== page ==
We must realize this is a crisis, and we must do what we can now to spread awareness about this and to put pressure on the people in power. And especially, the US has an election coming up soon, and it’s very important that for everyone who can vote, vote.

Even if the politics needed doesn’t exist today, we still need to use our voices to make sure that the people in power are focused on the right things. Because this is a democracy, and in a democracy, people are the ones who run the country. I know it doesn’t seem that way, but if enough people were to decide they have had enough, then that could change everything. So don’t underestimate that power.

Thunberg says she’s ready to return home to her school and her dogs. Safe travels, Greta. You’ve achieved incredible things in the US to promote education and awareness.

Scientists in Brazil’s Amazon rainforest are collecting vital data that show how our climate is changing. But Brazilian President Jair Bolsonaro is a climate skeptic, and their work is under direct attack. Here’s an excellent 11-minute video from Al Jazeera that explains what’s going on in the Amazon:

New York City is embracing net-zero cycling and walking and wants to “break the car culture.” The Big Apple’s councillors have voted to build nearly 250 miles’ worth of bike lanes protected by physical barriers and redesign 2,000 road junctions to make them safer for pedestrians. Work on the 10-year, $1.7 billion program is due to start in 2021.

The city wants more people to cycle, walk, and use public transport. New Yorkers are increasingly biking: 24% (1.6 million) of New Yorkers have cycled at least once in the past year. Of those 1.6 million, nearly 800,000 ride several times a month. And the barriers will make it much safer, and doubtless encourage even more people to get on their bikes.

Further, the MTA has pledged to convert its bus fleet entirely to electric vehicles by 2040. And that’s great, because the city is going to also create nearly 150 miles of new bus lanes, too.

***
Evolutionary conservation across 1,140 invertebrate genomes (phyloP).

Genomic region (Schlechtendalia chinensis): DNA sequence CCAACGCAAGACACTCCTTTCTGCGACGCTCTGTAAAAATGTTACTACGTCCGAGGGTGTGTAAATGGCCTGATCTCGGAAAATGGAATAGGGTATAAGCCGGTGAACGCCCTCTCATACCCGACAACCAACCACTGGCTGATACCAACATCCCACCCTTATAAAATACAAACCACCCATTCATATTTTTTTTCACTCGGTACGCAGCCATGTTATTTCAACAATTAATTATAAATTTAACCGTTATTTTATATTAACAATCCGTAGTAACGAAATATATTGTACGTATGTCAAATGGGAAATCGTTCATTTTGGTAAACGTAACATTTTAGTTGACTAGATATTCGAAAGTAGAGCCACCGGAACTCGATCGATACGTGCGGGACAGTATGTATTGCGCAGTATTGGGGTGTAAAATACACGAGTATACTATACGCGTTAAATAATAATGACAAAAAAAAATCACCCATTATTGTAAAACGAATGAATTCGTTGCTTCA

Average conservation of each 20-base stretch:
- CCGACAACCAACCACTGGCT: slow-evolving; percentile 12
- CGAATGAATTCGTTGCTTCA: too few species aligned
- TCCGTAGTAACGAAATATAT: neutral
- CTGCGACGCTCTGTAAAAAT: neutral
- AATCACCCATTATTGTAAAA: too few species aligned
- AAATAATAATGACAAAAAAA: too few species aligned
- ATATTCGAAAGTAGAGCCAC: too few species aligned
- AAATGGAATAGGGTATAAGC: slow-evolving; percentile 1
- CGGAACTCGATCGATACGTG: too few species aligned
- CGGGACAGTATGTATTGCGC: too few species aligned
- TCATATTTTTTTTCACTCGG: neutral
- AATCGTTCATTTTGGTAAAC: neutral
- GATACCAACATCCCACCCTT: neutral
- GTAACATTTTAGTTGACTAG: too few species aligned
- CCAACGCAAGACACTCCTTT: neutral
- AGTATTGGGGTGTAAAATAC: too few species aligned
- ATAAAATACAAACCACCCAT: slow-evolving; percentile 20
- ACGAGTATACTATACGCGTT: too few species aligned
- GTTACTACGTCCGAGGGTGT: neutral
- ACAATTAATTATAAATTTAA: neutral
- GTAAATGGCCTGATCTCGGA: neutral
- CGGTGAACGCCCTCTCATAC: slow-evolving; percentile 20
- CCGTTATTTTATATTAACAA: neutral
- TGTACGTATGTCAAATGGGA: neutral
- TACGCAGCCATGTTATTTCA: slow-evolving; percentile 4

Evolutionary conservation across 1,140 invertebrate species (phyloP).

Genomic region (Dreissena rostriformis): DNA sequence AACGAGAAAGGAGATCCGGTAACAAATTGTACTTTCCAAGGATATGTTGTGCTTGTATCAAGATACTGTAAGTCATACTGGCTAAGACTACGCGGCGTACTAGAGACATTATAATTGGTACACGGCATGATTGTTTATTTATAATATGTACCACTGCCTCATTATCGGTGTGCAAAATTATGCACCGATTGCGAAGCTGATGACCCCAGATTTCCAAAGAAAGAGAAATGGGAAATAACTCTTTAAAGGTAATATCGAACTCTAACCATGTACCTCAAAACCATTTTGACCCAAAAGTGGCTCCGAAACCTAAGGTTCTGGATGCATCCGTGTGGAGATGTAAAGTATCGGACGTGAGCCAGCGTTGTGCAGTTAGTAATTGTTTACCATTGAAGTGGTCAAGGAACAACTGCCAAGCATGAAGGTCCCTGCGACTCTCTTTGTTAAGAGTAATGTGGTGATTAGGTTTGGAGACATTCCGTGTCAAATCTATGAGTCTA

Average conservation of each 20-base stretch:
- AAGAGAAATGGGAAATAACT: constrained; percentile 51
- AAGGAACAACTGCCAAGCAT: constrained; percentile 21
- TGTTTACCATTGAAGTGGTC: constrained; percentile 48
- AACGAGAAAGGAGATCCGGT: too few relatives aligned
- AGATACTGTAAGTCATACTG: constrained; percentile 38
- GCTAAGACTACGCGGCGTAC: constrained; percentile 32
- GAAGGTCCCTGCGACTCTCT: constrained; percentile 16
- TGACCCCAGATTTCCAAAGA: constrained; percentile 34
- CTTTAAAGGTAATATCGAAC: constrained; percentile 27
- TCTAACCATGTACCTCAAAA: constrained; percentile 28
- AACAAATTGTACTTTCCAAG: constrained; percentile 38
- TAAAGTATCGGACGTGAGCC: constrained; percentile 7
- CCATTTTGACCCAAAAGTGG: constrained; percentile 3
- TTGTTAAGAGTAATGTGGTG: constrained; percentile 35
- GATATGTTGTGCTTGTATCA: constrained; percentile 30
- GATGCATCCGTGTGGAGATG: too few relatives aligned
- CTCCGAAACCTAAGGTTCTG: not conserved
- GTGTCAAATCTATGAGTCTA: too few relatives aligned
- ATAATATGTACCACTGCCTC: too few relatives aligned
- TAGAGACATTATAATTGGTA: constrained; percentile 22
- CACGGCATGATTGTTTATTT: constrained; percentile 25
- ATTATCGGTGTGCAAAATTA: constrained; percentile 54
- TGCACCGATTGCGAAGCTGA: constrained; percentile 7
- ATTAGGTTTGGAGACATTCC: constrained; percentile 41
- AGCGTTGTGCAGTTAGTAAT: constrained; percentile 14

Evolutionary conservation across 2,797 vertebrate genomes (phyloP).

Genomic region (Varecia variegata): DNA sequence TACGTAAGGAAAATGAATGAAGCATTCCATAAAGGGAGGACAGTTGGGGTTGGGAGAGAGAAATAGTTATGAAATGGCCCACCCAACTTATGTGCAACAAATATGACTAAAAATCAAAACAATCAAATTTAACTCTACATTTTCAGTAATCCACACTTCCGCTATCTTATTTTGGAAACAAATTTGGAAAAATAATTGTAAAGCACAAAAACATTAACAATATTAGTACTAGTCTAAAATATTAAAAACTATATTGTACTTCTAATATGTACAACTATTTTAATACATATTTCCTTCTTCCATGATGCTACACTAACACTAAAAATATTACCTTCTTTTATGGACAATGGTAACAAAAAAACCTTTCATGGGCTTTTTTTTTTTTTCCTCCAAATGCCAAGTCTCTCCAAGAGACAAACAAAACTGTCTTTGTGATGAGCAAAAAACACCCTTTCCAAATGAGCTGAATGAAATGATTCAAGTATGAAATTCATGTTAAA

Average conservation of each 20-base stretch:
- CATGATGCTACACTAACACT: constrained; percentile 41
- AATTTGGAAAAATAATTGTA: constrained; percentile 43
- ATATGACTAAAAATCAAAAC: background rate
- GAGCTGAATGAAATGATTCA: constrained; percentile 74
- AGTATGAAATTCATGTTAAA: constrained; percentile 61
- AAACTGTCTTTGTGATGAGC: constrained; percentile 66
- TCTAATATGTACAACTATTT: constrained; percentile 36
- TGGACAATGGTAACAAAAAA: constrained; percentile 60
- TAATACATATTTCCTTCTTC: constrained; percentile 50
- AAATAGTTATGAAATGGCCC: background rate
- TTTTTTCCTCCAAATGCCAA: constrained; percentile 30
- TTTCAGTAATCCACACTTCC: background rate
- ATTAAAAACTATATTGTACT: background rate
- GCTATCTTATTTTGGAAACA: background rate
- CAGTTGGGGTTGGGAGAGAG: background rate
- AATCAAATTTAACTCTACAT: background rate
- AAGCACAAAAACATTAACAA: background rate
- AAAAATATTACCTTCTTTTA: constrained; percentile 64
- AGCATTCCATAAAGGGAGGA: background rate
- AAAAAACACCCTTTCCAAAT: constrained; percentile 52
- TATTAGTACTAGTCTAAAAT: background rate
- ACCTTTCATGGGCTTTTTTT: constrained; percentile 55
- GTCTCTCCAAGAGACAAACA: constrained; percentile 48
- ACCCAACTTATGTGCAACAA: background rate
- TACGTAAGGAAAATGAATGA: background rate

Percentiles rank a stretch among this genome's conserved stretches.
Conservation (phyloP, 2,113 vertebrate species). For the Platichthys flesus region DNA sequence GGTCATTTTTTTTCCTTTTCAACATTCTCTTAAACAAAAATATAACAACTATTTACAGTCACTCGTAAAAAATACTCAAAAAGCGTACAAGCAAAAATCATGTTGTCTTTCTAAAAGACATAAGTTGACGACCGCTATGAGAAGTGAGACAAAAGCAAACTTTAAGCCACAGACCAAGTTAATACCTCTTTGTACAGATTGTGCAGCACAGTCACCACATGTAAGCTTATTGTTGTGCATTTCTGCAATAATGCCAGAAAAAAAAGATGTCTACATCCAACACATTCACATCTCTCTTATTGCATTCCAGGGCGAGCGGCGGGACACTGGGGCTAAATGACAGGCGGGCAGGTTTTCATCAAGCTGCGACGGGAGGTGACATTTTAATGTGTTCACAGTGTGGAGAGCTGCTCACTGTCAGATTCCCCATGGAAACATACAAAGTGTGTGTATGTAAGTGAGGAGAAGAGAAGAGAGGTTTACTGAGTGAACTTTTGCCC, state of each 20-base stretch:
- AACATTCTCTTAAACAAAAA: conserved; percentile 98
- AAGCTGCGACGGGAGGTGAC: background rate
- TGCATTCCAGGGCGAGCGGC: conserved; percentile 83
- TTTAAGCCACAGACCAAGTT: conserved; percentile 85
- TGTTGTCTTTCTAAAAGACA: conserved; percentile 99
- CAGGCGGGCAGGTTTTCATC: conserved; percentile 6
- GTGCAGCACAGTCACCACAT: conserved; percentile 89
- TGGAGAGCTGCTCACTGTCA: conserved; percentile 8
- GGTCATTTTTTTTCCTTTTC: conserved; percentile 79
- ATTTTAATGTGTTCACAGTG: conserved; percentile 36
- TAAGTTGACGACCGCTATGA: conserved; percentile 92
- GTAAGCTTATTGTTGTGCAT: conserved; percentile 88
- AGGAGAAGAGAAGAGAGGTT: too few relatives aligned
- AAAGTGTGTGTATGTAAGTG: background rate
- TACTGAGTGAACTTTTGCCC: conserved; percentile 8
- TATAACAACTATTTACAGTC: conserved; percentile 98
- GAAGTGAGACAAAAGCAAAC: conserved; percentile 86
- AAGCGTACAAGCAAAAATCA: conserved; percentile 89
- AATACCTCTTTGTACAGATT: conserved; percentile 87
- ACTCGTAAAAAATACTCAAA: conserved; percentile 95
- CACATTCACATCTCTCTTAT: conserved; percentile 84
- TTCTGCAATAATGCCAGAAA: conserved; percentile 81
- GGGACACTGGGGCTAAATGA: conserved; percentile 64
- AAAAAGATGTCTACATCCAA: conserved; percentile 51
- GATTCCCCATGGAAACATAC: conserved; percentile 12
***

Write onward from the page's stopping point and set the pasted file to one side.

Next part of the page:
And it will only improve the city’s air quality. The World Economic Forum reports:

The American Lung Association’s 2019 State of the Air Survey warned New Yorkers that the air they are breathing “may put your health at risk.” The city was ranked 10 out of 228 metropolitan areas with the highest levels of harmful ozone and 30 out of 203 cities for particulate pollution.

The Atlanta Journal-Constitution took a poll about how Georgia voters feel about climate change. Bottom line, 63% of Georgia residents think not enough is being done about the climate crisis.

The survey was conducted from October 30 to November 8 by the University of Georgia’s School of Public and International Affairs.

Here’s how the results looked:

  • Women were more likely than men to believe more should be done — 66% compared with 58%.
  • People with an income of between $100,000 and $150,000 a year were almost three times more likely than the state’s poorest voters to believe the US has acted appropriately.
  • 91% of Democrats said more needed to be done on climate, and 30% of Republicans agreed.
  • [Now, this is interesting:] Nearly 70% of independents, a key voting bloc in Georgia, said the US’s response was inadequate.
  • More than 84% of black voters surveyed said the country’s current response was inadequate, compared with 51% of white voters.
  • Roughly three-quarters of voting-age young people — that’s people under 30 — want to see more action to fix the climate crisis.
  • About 1 in 4 of the voters between 45 and 64 said the country was doing enough to fight climate change.

In our weekly Jane Fonda Fire Drill Fridays protest watch, here’s what happened yesterday:

Environmental attorney Robert Kennedy Jr., and actors June Diane Raphael and Marg Helgenberger were arrested at the US Capitol during the sixth Fire Drill Friday protest. Abigail Disney was also in attendance for the sit-in. Fonda avoided arrest in order to avoid being incarcerated for a month. There were no arrests last week when Fonda marched with the Ben & Jerry’s founders Ben Cohen and Jerry Greenfield.

Check out our past editions of Climate Crisis Weekly.

Photo: Héctor Martínez/Unsplash

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Avatar for Michelle Lewis Michelle Lewis

Michelle Lewis is a writer and editor on Electrek and an editor on DroneDJ, 9to5Mac, and 9to5Google. She lives in White River Junction, Vermont. She has previously worked for Fast Company, the Guardian, News Deeply, Time, and others. Message Michelle on Twitter or at Check out her personal blog.